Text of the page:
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Maersk eyes investment in the Indonesian logistics sector

Maersk eyes investment in the Indonesian logistics sector
Maersk Line's logistics arm Damco, is considering investing in a cold storage facility in Indonesia if the government follows through with its plan to open the business to foreigners and map out a clearer plan on its ambition to become a global maritime hub, local reports said.

Media quoted Maersk Line Indonesia president director Jakob Friis Sorensen, as saying that Damco "might look at cold storage," backed by bullish expectations of Indonesian President Joko Widodo's maritime ambitions.

Still, he noted that the government's vision, which was first pledged during Joko's presidential campaign, remains vague and needs more fine-tuning in terms of planning.

"Otherwise, some of the partners or customers of Maersk Line might [open a cold storage facility] as it's adjacent to the fishing industry," he said.

Indonesia Investment Coordinating Board, or BKPM, recently announced that the government may allow foreign companies to wholly-own a cold storage facility in Indonesia as part of its ongoing revisions to the country's investment guidelines. Foreigners may soon be able to own up to 67% in transport supporting services, such as maritime cargo handling and ground handling, according to the transport ministry.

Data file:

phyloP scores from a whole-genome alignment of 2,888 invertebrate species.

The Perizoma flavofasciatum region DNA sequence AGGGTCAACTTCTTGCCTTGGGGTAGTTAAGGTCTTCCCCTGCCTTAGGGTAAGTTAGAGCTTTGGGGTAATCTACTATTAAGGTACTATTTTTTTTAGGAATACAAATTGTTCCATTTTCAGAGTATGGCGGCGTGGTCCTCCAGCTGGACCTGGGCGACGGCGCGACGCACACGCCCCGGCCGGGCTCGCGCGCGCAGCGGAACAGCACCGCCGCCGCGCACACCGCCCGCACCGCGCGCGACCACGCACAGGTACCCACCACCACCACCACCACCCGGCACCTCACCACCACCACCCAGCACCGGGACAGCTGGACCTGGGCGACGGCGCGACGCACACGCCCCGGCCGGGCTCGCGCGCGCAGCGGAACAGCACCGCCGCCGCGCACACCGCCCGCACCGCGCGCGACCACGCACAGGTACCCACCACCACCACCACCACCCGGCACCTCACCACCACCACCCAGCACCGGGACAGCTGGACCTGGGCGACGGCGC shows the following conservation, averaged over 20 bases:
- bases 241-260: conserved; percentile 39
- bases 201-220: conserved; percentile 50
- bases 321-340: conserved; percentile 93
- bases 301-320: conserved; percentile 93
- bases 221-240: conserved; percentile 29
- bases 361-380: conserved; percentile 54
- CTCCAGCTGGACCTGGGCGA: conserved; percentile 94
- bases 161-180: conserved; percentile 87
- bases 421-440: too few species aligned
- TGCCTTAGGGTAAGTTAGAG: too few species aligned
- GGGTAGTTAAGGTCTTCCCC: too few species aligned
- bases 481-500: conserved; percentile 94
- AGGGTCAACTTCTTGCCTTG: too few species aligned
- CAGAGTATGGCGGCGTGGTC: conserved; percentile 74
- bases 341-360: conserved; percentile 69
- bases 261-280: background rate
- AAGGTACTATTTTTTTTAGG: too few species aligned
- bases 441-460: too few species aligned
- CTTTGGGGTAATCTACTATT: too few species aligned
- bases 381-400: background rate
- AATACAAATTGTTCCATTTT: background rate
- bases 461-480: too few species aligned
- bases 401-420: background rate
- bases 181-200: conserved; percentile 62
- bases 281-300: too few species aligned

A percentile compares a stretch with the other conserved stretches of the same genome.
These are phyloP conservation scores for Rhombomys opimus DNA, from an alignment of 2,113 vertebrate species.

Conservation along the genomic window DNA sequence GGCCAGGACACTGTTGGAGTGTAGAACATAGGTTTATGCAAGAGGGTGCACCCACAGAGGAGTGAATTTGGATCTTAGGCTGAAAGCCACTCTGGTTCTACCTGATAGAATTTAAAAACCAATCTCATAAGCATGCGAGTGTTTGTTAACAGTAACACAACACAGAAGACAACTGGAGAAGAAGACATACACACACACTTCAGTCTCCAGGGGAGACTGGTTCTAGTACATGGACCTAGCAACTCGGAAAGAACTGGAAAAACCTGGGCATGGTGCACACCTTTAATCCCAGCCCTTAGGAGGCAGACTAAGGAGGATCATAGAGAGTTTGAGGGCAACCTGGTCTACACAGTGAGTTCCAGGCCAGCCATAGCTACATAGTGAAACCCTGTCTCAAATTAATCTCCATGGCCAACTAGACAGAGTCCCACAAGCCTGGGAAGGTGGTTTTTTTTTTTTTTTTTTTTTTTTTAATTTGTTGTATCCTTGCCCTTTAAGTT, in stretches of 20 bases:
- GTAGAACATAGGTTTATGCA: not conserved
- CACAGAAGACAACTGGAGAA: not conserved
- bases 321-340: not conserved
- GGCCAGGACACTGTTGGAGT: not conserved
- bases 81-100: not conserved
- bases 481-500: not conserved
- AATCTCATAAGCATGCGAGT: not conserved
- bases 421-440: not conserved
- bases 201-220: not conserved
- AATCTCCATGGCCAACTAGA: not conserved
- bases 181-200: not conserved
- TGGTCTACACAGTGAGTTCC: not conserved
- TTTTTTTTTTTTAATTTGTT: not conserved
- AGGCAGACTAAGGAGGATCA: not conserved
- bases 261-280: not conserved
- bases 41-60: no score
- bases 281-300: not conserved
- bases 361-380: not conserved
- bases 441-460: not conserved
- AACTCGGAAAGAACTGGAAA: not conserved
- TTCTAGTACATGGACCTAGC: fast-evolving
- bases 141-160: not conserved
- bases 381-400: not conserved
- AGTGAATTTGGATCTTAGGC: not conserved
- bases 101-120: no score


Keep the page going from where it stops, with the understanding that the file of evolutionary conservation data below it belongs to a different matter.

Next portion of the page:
The revisions, which are part of the government's greater plan to attract more foreign business, have so far passed through at the ministerial level, with the first part of the revision expected to roll out in the next few days.

Maersk is also apparently setting its sights on port development in Indonesia, being among the first companies to bet on the government's maritime mission by opening a direct international route to the eastern port of Bitung, North Sulawesi, from Tanjung Pelepas, Malaysia, in 2014.

In October last year, Maersk went on further to sign an agreement with the government to help them in improving cargo flows in the Bitung port, which is expected to be among Indonesia's strategic ports with a special economic zone.

Sorensen said that the company is budgeting approximately $500,000 in the pilot project, which it hopes will help Maersk to open the path for future investment in Indonesia.

"The whole key is that once we can prove things are working, we want to replicate together with the government to other ports," Sorensen said.